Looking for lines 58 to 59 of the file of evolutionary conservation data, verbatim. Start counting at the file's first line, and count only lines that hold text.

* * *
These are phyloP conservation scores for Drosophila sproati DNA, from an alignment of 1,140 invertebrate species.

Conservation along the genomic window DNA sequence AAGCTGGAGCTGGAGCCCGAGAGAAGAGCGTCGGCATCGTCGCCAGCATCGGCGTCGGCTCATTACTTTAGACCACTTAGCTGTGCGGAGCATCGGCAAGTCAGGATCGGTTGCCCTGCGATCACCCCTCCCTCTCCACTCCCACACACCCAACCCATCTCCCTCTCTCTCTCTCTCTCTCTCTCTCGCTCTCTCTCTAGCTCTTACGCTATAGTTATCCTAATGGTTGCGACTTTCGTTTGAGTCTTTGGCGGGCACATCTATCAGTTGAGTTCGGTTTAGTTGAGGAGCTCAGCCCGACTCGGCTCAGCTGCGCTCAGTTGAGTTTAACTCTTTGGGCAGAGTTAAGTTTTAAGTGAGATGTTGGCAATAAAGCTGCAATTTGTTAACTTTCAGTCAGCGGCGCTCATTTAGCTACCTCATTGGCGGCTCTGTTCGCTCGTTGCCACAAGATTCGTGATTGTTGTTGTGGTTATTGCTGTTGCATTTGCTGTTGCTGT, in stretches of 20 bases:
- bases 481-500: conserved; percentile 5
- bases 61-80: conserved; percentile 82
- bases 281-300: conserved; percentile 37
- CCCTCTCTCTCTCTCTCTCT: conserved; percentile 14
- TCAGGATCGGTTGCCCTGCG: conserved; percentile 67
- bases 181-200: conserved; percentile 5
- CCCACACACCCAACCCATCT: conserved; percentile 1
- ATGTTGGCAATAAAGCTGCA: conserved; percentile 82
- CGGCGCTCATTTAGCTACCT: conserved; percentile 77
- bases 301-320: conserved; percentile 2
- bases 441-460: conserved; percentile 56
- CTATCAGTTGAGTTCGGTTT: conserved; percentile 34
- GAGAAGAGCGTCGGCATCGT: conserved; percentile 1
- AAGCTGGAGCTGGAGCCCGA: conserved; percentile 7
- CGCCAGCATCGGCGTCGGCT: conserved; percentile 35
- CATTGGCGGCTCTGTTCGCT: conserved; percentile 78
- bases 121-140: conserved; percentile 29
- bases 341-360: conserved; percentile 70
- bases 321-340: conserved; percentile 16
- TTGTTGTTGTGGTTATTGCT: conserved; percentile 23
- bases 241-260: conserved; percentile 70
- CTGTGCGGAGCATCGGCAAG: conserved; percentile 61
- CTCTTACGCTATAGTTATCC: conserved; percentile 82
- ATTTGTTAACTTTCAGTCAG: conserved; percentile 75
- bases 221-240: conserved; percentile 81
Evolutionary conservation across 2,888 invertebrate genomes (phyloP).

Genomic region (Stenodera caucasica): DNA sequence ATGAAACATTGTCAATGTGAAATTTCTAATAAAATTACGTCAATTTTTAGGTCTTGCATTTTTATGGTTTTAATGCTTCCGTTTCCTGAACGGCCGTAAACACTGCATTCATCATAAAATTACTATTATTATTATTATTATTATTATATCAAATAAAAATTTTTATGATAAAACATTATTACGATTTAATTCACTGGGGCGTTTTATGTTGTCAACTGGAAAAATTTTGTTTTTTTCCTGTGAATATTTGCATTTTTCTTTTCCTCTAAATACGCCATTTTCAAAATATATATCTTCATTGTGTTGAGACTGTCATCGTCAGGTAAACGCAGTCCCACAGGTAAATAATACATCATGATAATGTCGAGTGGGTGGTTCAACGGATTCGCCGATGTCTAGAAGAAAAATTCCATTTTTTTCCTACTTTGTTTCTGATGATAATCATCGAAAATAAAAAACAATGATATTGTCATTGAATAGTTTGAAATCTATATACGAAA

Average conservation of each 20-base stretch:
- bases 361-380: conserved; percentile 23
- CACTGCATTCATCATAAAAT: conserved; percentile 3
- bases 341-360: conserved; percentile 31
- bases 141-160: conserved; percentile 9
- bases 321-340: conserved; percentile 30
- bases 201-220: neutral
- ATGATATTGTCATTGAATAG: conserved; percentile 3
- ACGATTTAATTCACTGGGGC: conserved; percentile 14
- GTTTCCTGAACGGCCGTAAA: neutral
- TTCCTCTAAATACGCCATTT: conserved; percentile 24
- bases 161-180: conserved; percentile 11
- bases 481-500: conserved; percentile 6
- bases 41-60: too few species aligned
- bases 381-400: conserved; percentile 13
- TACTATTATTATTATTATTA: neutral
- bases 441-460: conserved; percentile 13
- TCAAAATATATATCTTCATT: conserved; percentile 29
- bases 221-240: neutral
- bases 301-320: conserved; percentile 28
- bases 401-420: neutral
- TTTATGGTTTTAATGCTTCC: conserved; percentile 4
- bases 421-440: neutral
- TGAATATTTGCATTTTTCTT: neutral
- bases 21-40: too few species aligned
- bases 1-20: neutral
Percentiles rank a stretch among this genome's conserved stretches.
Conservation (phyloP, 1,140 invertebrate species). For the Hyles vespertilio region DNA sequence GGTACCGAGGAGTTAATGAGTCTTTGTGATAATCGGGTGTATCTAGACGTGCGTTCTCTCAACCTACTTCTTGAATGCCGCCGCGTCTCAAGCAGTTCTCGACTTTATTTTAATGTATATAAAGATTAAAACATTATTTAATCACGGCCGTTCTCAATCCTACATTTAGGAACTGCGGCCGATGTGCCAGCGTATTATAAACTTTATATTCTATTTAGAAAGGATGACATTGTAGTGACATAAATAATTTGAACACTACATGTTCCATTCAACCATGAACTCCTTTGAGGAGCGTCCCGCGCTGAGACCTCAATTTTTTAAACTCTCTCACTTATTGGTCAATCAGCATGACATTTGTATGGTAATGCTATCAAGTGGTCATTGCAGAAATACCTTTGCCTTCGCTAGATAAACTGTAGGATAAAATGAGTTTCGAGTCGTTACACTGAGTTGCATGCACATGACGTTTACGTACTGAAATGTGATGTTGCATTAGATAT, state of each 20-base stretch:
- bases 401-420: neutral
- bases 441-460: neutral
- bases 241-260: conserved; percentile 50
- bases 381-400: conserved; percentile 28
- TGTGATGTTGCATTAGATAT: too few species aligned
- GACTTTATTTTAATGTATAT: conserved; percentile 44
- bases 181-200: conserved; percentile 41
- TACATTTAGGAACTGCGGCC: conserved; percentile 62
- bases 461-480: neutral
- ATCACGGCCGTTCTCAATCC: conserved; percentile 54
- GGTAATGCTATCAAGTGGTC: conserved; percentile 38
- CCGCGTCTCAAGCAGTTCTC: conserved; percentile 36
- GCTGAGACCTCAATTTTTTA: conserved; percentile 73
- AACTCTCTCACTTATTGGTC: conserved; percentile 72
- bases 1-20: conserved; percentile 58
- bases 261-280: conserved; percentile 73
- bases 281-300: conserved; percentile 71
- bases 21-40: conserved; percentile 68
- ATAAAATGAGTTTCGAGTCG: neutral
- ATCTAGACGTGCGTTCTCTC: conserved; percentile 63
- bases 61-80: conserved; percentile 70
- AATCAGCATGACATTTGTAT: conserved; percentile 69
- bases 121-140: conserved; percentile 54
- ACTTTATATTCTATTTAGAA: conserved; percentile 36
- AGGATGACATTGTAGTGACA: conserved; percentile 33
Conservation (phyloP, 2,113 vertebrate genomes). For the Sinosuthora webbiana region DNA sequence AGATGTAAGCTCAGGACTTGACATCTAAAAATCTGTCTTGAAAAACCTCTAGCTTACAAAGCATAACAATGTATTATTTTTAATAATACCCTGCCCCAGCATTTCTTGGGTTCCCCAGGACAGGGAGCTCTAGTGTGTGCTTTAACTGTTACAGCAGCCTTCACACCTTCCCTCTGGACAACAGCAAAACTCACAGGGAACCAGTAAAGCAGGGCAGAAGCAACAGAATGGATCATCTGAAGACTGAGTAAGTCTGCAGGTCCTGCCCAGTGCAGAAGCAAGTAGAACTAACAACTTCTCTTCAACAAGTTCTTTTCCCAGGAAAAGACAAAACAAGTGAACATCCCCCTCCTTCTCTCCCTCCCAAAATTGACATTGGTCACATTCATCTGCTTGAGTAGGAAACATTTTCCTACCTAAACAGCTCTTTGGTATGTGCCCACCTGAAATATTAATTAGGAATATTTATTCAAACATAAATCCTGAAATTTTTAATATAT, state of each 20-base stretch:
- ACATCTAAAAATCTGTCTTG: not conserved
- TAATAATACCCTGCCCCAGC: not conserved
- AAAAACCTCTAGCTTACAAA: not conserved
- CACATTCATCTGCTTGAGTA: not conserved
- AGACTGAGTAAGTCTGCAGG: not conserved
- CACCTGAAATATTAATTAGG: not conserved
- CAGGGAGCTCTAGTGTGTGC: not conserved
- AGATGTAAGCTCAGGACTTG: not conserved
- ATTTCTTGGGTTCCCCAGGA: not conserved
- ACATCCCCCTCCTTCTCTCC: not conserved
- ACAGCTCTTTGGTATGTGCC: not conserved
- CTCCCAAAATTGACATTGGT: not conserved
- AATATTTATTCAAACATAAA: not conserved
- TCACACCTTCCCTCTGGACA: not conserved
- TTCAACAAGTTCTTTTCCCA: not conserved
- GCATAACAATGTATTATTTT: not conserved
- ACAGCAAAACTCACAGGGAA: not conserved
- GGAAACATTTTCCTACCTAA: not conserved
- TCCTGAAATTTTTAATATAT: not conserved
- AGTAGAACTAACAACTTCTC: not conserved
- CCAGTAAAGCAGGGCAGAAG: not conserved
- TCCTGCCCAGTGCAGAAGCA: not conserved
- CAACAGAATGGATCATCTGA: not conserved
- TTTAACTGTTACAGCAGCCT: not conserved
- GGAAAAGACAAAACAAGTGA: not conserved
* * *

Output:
- bases 401-420: neutral
- bases 441-460: neutral